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Guangzhou, also known as Kwangchow. It is a sub-provincial city and the capital of Guangdong Province in the southern part of China. It is a port on the Pearl River, navigable to the South China Sea, and is located about 120 km northwest of Hong Kong. With a population of 9,754,600 at the end of 2006, Guangzhou is the third largest city in China, behind only Beijing and Shanghai. There sites for tourists are Chen Clan Academy, Sun Yat-sen Memorial HallWestern Han Nanyue King's Tomb Museum, Yuexiu Park, Former Site of Huangpu Military Academy, Baiyun (White Cloud) Mountain Scenic Area, Lotus Hill Scenic Area, Chimelong Holiday Resort, Nanhai God Temple, Temple of the Six Banyan Trees. Cantonese cuisine, Cantonese opera, Guangdong music are typical enjoyment of the local culture.

1888 German map of Hong Kong, Macau, and GuangzhouGuangzhou's monopoly on English trade ended with the Treaty of Nanking, signed in 1842 to end the First Opium War between Britain and China. The treaty opened four new treaty ports, allowing British merchants to trade in Fuzhou, Xiamen, Ningbo, and Shanghai in addition to Guangzhou. The first known city built at the site of Guangzhou was Panyu founded in 214 BC. The city has been continuously occupied since that time. Panyu was expanded when it became the capital of the Nanyue Kingdom (南越) in 206 BC.

The Han Dynasty annexed Nanyue in 111 BC, and Panyu became a provincial capital and remains so today. In 226 AD, the city however became the seat of the Guang Prefecture. Therefore, "Guangzhou" was the name of the prefecture, not of the city. However, people grew accustomed to calling the city Guangzhou, instead of Panyu.

Although the Chinese name Guangzhou replaced Panyu as the name of the walled city, Panyu was still the name of the area surrounding the walled city until the end of Qing era. Today, Panyun generally refers to the region to the south of Haizhu District, which is separated by the Pearl River.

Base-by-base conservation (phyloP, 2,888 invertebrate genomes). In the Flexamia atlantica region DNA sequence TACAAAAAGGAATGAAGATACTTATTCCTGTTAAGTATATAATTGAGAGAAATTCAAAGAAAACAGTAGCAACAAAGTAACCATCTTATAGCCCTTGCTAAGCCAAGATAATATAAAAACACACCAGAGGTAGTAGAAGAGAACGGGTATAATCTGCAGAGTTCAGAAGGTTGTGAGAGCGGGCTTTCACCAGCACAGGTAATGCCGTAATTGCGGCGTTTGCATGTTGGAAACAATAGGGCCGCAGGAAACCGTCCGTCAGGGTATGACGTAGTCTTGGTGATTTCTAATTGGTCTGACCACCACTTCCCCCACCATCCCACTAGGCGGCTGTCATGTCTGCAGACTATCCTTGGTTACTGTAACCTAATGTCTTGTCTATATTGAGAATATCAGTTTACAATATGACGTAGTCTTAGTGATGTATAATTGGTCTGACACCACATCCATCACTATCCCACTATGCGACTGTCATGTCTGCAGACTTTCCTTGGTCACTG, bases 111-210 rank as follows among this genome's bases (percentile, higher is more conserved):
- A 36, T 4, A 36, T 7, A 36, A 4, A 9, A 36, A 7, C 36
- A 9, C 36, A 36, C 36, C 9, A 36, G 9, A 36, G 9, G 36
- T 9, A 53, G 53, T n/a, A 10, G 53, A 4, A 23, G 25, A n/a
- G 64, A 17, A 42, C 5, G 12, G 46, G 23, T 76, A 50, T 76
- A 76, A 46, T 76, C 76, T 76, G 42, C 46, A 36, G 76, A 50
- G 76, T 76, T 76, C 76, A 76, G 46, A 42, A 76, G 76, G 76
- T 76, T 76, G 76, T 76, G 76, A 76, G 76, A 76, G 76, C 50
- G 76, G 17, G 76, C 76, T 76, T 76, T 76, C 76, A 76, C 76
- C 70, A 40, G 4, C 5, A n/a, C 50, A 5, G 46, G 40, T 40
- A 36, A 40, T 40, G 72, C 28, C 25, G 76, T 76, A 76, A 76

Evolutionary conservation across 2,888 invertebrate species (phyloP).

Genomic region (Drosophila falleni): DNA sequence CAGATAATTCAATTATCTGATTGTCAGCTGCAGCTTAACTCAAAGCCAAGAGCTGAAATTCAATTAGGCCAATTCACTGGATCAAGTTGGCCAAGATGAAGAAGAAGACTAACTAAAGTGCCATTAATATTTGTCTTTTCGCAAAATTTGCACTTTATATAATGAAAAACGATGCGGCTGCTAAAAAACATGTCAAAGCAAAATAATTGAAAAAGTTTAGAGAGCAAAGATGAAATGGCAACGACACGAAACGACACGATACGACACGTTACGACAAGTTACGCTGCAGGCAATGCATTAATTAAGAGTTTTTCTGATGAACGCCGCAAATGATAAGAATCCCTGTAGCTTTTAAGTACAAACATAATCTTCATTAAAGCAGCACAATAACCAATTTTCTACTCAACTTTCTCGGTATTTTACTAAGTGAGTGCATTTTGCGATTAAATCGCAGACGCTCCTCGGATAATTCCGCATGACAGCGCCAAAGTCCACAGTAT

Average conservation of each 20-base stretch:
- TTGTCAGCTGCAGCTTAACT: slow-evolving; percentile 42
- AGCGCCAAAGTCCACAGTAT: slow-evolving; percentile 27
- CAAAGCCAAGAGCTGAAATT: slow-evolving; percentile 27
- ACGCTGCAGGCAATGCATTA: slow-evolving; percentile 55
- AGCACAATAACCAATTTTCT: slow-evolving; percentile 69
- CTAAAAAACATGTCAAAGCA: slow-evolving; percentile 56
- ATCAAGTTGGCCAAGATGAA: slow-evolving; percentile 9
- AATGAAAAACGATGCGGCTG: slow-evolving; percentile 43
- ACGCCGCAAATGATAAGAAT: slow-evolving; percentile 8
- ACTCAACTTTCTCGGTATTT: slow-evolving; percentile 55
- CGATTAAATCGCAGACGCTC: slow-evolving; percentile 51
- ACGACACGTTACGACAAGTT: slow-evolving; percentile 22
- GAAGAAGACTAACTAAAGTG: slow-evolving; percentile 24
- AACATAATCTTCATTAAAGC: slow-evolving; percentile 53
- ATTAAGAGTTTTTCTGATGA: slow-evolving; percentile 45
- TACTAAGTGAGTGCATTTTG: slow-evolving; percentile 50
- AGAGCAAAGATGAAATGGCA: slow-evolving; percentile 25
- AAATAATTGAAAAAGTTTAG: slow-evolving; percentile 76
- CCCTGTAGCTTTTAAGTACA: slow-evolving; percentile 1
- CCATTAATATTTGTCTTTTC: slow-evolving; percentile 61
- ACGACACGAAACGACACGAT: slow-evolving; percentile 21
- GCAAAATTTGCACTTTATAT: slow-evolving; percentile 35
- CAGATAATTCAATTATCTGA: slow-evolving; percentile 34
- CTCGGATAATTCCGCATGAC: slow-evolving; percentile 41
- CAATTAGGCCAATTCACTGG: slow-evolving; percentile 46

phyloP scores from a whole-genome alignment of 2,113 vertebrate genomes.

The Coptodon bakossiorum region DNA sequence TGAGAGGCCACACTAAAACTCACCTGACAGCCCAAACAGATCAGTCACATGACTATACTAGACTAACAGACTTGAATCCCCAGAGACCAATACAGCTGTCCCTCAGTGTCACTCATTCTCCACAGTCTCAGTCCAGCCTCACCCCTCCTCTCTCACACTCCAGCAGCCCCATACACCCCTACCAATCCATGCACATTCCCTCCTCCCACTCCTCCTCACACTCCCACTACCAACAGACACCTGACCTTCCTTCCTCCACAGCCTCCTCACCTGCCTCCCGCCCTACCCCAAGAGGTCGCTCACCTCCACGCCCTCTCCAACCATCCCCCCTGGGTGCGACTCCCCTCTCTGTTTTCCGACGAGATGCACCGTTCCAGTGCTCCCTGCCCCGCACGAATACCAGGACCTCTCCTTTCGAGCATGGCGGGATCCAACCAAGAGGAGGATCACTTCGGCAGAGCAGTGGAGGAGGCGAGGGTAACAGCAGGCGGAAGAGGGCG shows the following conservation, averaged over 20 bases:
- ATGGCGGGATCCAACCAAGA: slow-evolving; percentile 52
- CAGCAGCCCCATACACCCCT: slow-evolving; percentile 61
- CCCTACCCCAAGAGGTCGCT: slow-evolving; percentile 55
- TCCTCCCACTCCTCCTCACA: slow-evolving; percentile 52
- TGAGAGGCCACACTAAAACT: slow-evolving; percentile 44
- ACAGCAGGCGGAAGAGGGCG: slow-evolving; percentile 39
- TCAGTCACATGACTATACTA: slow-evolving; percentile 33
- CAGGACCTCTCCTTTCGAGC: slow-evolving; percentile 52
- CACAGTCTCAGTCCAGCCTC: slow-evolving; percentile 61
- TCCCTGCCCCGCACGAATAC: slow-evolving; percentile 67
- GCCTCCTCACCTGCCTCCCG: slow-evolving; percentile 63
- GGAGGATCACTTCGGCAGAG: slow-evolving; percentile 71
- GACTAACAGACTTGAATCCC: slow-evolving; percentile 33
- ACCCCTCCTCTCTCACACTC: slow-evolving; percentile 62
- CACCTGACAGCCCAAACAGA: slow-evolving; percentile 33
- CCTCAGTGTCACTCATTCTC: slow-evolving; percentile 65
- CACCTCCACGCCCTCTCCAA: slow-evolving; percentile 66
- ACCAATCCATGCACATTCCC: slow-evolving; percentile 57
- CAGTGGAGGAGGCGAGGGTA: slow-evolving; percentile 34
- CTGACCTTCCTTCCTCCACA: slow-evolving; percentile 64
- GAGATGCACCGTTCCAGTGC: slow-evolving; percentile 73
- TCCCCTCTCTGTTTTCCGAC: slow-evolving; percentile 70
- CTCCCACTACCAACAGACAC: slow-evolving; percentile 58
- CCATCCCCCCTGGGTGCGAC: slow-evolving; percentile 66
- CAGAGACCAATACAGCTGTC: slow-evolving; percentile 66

Arab and Persian pirates sacked Guangzhou (known to them as Sin-Kalan) in AD 758, ² according to a local Guangzhou government report on October 30 758, which corresponded to the day of Guisi of the ninth lunar month in the first year of the Qianyuan era of Emperor Suzong of the Tang Dynasty. The Arab historian Abu Zayd Hasan of Siraf reports that in 878 followers of the Chinese rebel leader Huang Chao besieged the city and killed a large number of foreign merchants resident there.

During the Northern Song Dynasty, the celebrated poet Su Shi (Shisu) visited Guangzhou's Baozhuangyan Temple and wrote the inscription "Liu Rong" (Six Banyan Trees) because of the six banyan trees he saw there. It has since been called the Temple of the 6 Banyan Trees.

The Portuguese were the first Europeans to arrive in Guangzhou by sea, establishing a monopoly on the external trade out of its harbor by 1511. They were later expelled from their settlements in Guangzhou, but instead granted use of Macau as a trade base with the city in 1557. They would keep a near monopoly on foreign trade in the region until the arrival of the Dutch in the early seventeenth century.